A step towards improving safety and justice in Khayelitsha and beyond
The 21st January 2014 was a momentous day for safety and justice for Khayelitsha. The O’Regan/Pikoli Commission of Inquiry (“the Commission”) officially began its first public phase of work. Tasked with investigating allegations of poor policing and a broken relationship between the community of Khayelitsha and the SAPS, the Commission has been working largely in an investigative manner since it was established in August 2012.
Yesterday the Commission and legal representatives of all the parties conducted inspections of the three police stations in Khayelitsha. Today a number of sites in Khayelitsha identified by residents as hotspots for crime will be inspected.
Thursday will see the first day of public hearings – scheduled every day from January 23 to February 21 – where residents will provide evidence of their experiences of policing, safety and justice. The SAPS, other members of the criminal justice system, government officials from the City of Cape Town and the provincial Department of Community Safety, and academics will also provide testimony.
Residents of Khayelitsha have experienced systemic problems with policing for years. Problems range from police failing to attend bail hearings and court dates, poor investigations, lost dockets, and no updates for victims to serious transgressions such as corruption and brutality. The information that has arisen as a result of the Commission’s work further justifies the years of protest and the eventual decision by our organisations to call for an independent investigation into Khayelitsha’s police.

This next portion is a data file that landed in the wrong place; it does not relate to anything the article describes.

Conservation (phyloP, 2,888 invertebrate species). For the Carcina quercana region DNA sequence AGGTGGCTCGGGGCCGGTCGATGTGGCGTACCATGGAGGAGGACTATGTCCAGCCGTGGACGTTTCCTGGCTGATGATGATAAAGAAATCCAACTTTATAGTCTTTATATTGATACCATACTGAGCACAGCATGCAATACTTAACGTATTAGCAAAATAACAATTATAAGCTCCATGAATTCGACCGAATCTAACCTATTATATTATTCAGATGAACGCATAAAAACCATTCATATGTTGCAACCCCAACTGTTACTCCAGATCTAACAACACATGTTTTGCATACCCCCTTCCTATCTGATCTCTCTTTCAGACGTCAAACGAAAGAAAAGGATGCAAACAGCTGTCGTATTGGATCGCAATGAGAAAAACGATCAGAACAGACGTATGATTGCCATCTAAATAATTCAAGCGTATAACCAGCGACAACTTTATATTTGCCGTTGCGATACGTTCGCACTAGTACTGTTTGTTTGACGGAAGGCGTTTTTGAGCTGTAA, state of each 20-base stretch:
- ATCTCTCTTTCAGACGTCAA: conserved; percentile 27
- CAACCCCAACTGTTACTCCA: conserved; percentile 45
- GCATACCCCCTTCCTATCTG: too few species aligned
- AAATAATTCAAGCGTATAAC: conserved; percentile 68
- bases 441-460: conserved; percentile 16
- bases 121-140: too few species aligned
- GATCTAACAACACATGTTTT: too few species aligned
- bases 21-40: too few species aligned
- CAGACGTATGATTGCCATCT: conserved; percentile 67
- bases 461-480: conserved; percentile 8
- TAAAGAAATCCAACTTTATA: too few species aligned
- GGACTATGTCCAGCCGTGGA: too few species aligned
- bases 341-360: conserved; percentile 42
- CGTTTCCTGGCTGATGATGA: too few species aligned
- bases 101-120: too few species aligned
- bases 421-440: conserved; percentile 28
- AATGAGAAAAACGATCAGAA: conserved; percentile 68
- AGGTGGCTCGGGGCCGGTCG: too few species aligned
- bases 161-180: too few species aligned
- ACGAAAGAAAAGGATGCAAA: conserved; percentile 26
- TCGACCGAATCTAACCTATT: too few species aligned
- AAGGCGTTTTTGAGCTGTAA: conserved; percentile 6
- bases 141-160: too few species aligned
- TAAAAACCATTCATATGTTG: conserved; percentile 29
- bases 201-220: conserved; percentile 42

It is the hope that the Commission will be able to identify and begin to curb the negative practices that undermine safety and justice and at that same time put measure in place to support those officers who have the needs of the community at heart and are severely under-resourced and work under extremely trying conditions. But this is not enough. We know that police and communities have to work in concert if we are ever to achieve safety – and it is the hope that this Commission will contribute to mending this relationship.
It is hoped that recommendations made by the Commission once their work is completed will be developed into a long term plan to increase safety; and to ensure proper detection, investigation and conviction of crimes especially serious ones such as murder, gender-based violence, hate crimes and assault. Safety means creating safe schools, streets, homes, transport, and public spaces. It is more than a functional police and criminal justice system and requires coordination from a variety of actors.
We recognise that the police alone cannot create safe communities. However a well-resourced police service with members who are professional, have adequate support and who uphold and promote the spirit of the law and the Constitution is a vital ingredient in building safe communities. We maintain that the Commission is a crucial element of this process.
To mark the beginning of the Commission and to highlight and protest against the continued school gang violence in Khayelitsha we will be holding a number of public events in the coming weeks.
MARCH 1: 23 January, 14h00 – 1600
March from Engen garage by Bulumko Senior Secondary School to Lookout Hill
MARCH 2: 1 February, 10h00 – 13h00
March inside Monwabisi Park next to Luthando Cash & Carry
MARCH 3: 8 February, 10h00 – 13h00
March from Sigwele Avenue close to Ikhusi Primary School to Thandazo Street, Site B
MARCH 4: 15 February
Town Two, time and route to be confirmed
If you would like to join the marches or attend the public hearings please contact the people below for further details:
Malwande Msongelwa (SJC)
078 175 7632
Billy Dutyulwa (TAC)
078 926 5160
For media enquiries please contact:
Phumzile Tyulu (NU)
071 129 7609
Joel Bregman (SJC)
072 769 0100
Yoliswa Dwane (EE)
076 706 2338
Michael Hamnca (TAC)
071 317 1349